Still, Regions has changed its fee structure to simplify things for customers. In April, the bank eliminated the fee on overdrafts of $5 or less in a day. It also capped the number of fees it would charge for multiple overdrafts or transactions with insufficient funds in a given day at four, down from eight. A handful of other banks, including First Tennessee and Wells Fargo & Co., have also put limits on the number of overdraft fees they assess in a given day and have eliminated fees when an account is overdrawn by $5 or less — in effect quieting some of the criticism over banks charging $35 for the proverbial $5 cup of coffee.
Regions also moved from a tiered structure that was based on the number of overdraft or insufficient-funds occurrences to a flat fee of $35. Wells charges a flat $35 fee on overdrafts of more than $5, as well. The San Francisco bank has said that it expects about $500 million in lost fees this year from the rule changes.
U.S. Bancorp, which has also made changes to its fee structure, has forecast a pretax impact of between $300 million and $400 million as a result of last year's credit card reform act and the crackdown on overdraft fees.
In addition to capping accounts to three overdraft fees in a single day, waiving fees on overdrafts of less than $10, U.S. Bancorp said last week that it will reduce overdraft fees to $10 for transactions of $20 or less.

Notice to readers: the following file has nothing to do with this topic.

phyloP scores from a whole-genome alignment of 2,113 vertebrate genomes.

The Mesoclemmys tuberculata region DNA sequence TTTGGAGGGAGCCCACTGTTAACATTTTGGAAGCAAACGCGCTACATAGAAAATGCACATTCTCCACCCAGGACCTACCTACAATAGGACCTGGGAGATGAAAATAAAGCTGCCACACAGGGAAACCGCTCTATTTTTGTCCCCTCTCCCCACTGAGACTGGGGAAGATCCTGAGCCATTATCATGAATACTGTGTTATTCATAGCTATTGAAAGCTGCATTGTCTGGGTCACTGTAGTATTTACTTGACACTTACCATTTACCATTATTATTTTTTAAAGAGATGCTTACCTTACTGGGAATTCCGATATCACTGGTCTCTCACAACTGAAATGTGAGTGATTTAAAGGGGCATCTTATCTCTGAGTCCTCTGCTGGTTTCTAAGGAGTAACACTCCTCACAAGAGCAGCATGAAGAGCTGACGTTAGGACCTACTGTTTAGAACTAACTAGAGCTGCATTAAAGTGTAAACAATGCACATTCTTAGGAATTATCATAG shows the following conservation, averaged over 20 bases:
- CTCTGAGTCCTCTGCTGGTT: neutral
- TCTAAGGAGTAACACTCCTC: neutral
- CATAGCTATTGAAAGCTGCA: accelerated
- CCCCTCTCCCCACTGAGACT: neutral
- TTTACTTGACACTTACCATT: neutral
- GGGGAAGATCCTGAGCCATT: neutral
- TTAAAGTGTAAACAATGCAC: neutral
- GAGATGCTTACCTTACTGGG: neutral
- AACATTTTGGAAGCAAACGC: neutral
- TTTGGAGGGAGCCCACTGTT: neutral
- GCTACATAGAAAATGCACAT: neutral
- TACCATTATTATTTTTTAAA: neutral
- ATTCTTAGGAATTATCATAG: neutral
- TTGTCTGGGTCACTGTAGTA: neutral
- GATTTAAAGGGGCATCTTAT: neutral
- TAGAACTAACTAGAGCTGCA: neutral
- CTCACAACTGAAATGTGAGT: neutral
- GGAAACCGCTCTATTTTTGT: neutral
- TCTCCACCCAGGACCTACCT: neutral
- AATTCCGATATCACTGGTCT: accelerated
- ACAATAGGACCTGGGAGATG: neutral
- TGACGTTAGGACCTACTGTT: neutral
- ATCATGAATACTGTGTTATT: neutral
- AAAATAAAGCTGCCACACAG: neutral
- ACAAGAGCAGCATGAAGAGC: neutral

This year, Bank of America Corp. went a step further than many of its competitors and eliminated overdraft fees on debit purchases altogether. Starting this summer, the Charlotte bank will block debit card purchases that would overdraw accounts. So consumers who don't have sufficient funds will be denied the purchase at the point of sale.
Some analysts suspect that even if the impact on fees from the overdraft regulation is minimal, the industry is still headed toward a more fee-based model in general. "There is a pressure to find new fee income," said Gwenn Bezard, research director at the consulting firm Aite Group. "The trend away from free checking is still real. … The problem is [demand for] lending is not great."
Fiaz Sindhu, an executive in Accenture's banking practice, agreed that banks are going to need to re-evaluate their checking products.
"The current model is unsustainable, and I think the banks know it's unsustainable," he said. "I think that as they run their analysis in the next few months, you'll probably see some more definitive direction about what they are going to do."
Sterner, however, warned that coming up with new fees isn't necessarily the best way to make up for lost revenue. The idea should be "to get those low-usage accounts to begin interacting with the bank," he said. "Apathy is the biggest concern."